In the typhoon of commentary that’s blown around the world a step behind the financial tsunami that’s wrecking everything, two little words have been curiously absent: “fraud” and “swindle.” But aren’t they really at the core of what has happened? Wall Street took the whole world “for a ride” and now a handful of Wall Street’s erstwhile princelings have shifted ceremoniously into U.S. Government service to “fix” the problem with a “toolbox” containing a notional two trillion dollars. This strange exercise in financial kabuki theater will shut down sometime between the election and inauguration day, when the inaugurate finds himself president of the Economic Smoking Wreckage of the United States. What will happen?
I have thought for some time that things could get dangerously out of hand in America, despite our exceptionalist notion that we are immune to the common plot-lines of history. For starters, inauguration night will seem more like Halloween, as those two little words fly in to haunt the new president. So, a large and looming question is: Who will be appointed the next attorney general of the U.S. (to replace the human sash-weight currently occupying the office), and how soon will the federal marshals be scouring the wainscoted hallways of Goldman Sachs, JP Morgan Chase, not to mention a thousand Greenwich, Connecticut, hedge fund boiler rooms, with man-sized nets?
A storyline is already emerging to the effect that these birds really didn’t quite know what they were doing in grinding out that multi-trillion dollar basket of alphabet securities sausage (a theme on Sunday’s 60 Minutes broadcast). Nobody will buy that line of BS, though — and certainly not in the courtroom where, for instance, Mr. Hank Paulson will have to answer why his own firm of Goldman Sachs set up a special unit to short its own issues. It will be edifying to see how they answer.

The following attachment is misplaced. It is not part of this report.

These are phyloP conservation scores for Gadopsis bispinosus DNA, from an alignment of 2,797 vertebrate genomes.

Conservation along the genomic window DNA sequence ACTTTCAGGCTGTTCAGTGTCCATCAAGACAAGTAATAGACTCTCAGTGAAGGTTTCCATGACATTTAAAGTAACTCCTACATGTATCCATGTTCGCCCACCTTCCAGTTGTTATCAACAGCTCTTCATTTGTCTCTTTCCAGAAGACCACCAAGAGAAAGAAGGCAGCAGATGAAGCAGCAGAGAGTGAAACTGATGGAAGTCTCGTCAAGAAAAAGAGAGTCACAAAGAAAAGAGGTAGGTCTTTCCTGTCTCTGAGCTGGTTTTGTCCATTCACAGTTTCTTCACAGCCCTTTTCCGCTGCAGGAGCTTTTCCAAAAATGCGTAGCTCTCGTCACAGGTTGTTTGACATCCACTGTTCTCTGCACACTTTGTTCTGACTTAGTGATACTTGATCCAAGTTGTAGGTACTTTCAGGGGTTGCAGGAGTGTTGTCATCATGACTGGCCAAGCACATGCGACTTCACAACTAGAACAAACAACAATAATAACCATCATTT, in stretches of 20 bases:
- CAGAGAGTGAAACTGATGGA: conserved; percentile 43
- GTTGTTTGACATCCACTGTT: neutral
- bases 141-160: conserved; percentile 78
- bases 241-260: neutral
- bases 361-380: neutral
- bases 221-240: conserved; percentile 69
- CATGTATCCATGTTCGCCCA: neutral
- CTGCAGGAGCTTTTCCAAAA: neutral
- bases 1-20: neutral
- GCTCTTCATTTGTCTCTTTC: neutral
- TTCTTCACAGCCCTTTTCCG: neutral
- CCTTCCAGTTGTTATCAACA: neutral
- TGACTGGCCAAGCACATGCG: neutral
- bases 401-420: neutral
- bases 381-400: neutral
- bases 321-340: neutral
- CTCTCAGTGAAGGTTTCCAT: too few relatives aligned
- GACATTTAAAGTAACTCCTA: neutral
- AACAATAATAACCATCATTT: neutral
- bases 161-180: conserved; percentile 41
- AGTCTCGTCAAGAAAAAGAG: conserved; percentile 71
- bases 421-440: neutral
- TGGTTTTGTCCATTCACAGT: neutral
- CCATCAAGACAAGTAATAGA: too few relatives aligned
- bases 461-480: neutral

In the meantime, however, millions of Joe-the-Plumber types will have gotten their pink slips, slipped helplessly into foreclosure, watched the repo men hot-wire their Ford pickups, and eaten down the kitchen cupboard to a single box of Kellogg’s All-Bran (which had been sitting there for eleven years infested with weevils). They will be watching the official proceedings in the federal courtrooms with jaundiced eyes as they hunch in their tent cities, in the rain, sipping amateur-brand raisin wine bartered for a few snared rock doves. How long before the hardier ones among them venture out to Easthampton with long knives and matches?
It will bring little satisfaction though, and the disappointment could lead to a more inchoate outbreak of civil disorder that would be more like a free-for-all of vengeance and grievance. There will be a great outcry for the new government to “do something!” Perhaps that will finally bring the troops home from Iraq — only for them to find that the Homeland has become Iraq….